Library Trivia: Washington’s Presidential Library

The presidential library for George Washington has opened last Friday, September 27th. As a piece of Library Trivia for you: Ironically, though the first president of the United States, Washington was the only one with no library.

A reception was held to give guests an advanced view of the new Fred W. Smith National Library for the Study of George Washington at Mount Vernon. The 45,000 foot library has wood made of American sycamore, a tree that grows at Mount Vernon and which Washington was familiar. The library is surrounded by fifteen acres of beautiful woodland.

A view of the reading room--from outside

A view of the reading room–from outside

The reading room has floor to ceiling windows, between which the busts of Franklin, Hamilton, Adams, Jefferson, Madison and Washington are placed. The carpet was hand-made in Nepal. There are meeting rooms wired for the latest technologies, a reception hall, and a leadership hall. The library plans on hosting conferences and symposia. Visiting scholars are welcome. There are offices for scholars and a nine-room guesthouse 150 feet away from the library.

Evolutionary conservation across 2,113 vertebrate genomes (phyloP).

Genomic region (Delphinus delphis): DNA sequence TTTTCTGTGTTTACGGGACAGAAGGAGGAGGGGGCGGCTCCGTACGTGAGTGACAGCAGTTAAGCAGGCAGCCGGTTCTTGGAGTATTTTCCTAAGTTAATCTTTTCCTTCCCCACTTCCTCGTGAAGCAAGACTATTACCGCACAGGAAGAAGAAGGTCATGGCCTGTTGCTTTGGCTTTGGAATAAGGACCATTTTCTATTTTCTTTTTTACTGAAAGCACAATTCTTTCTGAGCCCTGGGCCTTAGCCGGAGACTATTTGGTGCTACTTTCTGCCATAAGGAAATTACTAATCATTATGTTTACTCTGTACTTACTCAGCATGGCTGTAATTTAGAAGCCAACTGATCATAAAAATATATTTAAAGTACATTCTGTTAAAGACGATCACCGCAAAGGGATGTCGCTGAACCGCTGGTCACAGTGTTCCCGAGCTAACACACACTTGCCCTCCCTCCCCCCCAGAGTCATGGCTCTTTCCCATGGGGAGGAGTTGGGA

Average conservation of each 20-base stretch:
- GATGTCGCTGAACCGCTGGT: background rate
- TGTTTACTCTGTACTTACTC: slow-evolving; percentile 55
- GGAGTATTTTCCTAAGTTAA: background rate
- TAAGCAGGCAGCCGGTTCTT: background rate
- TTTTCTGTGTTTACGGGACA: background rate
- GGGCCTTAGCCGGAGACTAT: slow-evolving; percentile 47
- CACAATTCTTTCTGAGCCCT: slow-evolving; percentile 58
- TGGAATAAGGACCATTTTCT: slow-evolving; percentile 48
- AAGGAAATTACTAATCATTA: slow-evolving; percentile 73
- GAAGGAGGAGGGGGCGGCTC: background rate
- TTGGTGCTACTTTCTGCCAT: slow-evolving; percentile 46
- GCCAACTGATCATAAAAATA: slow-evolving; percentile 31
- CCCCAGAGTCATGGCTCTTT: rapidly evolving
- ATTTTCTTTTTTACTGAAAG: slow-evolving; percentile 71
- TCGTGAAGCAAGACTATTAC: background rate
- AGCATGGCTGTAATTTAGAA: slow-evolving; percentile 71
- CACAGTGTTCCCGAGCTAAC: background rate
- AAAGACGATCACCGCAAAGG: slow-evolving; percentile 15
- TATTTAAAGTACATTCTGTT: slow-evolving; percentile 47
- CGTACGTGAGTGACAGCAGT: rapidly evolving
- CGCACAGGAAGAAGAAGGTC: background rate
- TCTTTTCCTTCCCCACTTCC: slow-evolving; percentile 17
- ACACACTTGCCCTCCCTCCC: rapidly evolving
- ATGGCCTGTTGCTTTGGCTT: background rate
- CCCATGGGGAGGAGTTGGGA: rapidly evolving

After his death in 1799, Washington’s books and papers were scattered; many ended up in the Library of Congress but many more in private hands. Since 1968, the Ladies of Mount Vernon and the University of Virginia have worked closely to publish –and now digitize–Washington’s papers.  The Library of Congress has provided copies of the Washington papers in its collection. This archive is slowly being transferred to the new library from UV.

Washington always wanted to build a library for his papers and books, but never did. This library fulfills Washington’s dream—214 years after his death.

(2013-09-10 031)

The new presidential library

About the Author

MIchael Handis is an Associate Professor at the CUNY Graduate Center and the Information Management Librarian in the Mina Rees Library.